May 30, 2018

Medicaid expansions move forward across the country

Protesters hold a demonstration in support of health care in Montana, 2017. Photo: William Campbell-Corbis via Getty Images

Virginia's state legislature appeared to make some progress yesterday toward adopting the Affordable Care Act's Medicaid expansion, which would cover some 400,000 people in the state, per the AP.

Why it matters: There are only 14 states that haven't taken part in the ACA's Medicaid expansion. It gained new life in Virginia after Democrats made big gains in the state legislature, and ballot initiatives are one way — albeit not a sure-fire one — to advance the issue in deep-red states.

Meanwhile, Medicaid expansion will officially be on the ballot this fall in Utah. The state certified the ballot initiative yesterday, after advocates submitted the required number of signatures last month.

  • The referendum is competing with a partial expansion that has the support of Republicans in the state legislature, as well as Gov. Gary Herbert.
  • The full expansion would cover roughly 70,000 Utah residents, according to the Salt Lake Tribune.

Advocates in Idaho also say they've collected enough signatures to get the expansion on the ballot. It would cover up to 62,000 people there.

The bottom line: If all three states ultimately sign on, more than 500,000 Americans could gain health coverage, and Medicaid could become even more politically difficult to cut.

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Trump's new purge

Michael Atkinson, arrives in October for closed-door questioning about the whistleblower complaint. Photo: J. Scott Applewhite/AP

Sources close to President Trump expect him to fire more inspectors general across his government.

What they're saying: Conservative allies of the president have told him that these IGs are members of the “deep state” trying to undermine him. Trump appears to have embraced that view.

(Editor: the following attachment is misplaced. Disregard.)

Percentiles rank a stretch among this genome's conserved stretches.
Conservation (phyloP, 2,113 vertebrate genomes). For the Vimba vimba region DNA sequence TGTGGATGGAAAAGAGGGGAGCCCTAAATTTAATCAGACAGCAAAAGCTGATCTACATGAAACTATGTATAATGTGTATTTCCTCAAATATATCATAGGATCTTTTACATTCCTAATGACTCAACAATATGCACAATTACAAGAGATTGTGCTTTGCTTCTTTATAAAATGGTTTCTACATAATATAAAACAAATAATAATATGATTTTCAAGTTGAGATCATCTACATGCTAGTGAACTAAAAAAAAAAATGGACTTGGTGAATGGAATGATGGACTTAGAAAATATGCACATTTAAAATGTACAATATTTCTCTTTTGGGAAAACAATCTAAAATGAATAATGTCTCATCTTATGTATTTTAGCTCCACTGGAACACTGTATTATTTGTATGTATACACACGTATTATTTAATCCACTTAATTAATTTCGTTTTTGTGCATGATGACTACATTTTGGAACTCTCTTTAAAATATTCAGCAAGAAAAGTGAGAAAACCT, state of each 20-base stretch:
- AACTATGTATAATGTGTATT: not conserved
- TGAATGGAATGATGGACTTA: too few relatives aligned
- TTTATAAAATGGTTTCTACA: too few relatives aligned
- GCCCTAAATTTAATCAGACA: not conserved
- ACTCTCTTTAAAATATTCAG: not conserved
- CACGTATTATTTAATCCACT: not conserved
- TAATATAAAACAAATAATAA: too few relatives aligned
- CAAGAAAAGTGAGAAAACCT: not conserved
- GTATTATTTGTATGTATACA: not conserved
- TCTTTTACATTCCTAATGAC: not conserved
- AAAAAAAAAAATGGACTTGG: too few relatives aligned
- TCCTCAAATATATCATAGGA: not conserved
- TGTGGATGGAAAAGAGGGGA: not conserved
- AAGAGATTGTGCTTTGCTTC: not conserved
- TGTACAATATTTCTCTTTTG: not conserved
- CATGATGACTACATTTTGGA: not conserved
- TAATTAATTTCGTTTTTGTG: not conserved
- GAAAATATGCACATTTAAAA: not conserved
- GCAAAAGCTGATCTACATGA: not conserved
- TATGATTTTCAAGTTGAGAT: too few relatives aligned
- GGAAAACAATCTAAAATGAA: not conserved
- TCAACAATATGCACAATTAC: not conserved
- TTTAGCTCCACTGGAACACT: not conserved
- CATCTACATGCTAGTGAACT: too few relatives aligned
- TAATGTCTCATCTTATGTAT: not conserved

Coronavirus dashboard

Illustration: Axios Visuals

  1. Global: Total confirmed cases as of 11:30 a.m. ET: 1,140,327 — Total deaths: 60,887 — Total recoveries: 233,930Map.
  2. U.S.: Total confirmed cases as of 11:30 a.m. ET: 278,568 — Total deaths: 7,163 — Total recoveries: 9,920Map.
  3. Public health latest: The CDC is recommending Americans wear face coverings in public to help stop the spread of the coronavirus. The federal government will cover the costs of COVID-19 treatment for the uninsured.
  4. 2020 latest: "I think a lot of people cheat with mail-in voting," President Trump said of the 2020 election, as more states hold primaries by mail. Montana Gov. Steve Bullock said Friday that every county in the state has opted to expand mail-in voting for the state's June 2 primary.
  5. Business updates: America's small business bailout is off to a bad start. The DOT is urging airlines to refund passengers due to canceled or rescheduled flights, but won't take action against airlines that provide vouchers or credits.
  6. Oil latest: A pivotal Monday meeting among oil-producing countries to discuss supply curbs is reportedly being delayed amid tensions between Saudi Arabia and Russia.
  7. Military updates: Senators call for independent investigation into the firing of Navy captain of the U.S.S. Theodore Roosevelt. The U.S. military is struggling to find new recruits as enlistment stations are shut down.
  8. What should I do? Answers about the virus from Axios expertsWhat to know about social distancingQ&A: Minimizing your coronavirus risk.
  9. Other resources: CDC on how to avoid the virus, what to do if you get it.

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U.S. coronavirus updates: New York reports record 630 deaths in 24 hours

Data: The Center for Systems Science and Engineering at Johns Hopkins; Map: Andrew Witherspoon/Axios

New York reported 630 new deaths in 24 hours, Gov. Andrew Cuomo said Saturday — an "all-time increase" that beat the previous day's record of 562 deaths in one day.

The big picture: As expected, COVID-19 death tolls are rising in the U.S., killing more than 7,100 people in total, and over 1,000 in 24 hours alone. The CDC is recommending Americans wear face coverings in public to help stop the spread, marking a significant change in messaging from the Trump administration.

Go deeperArrowUpdated 43 mins ago - Health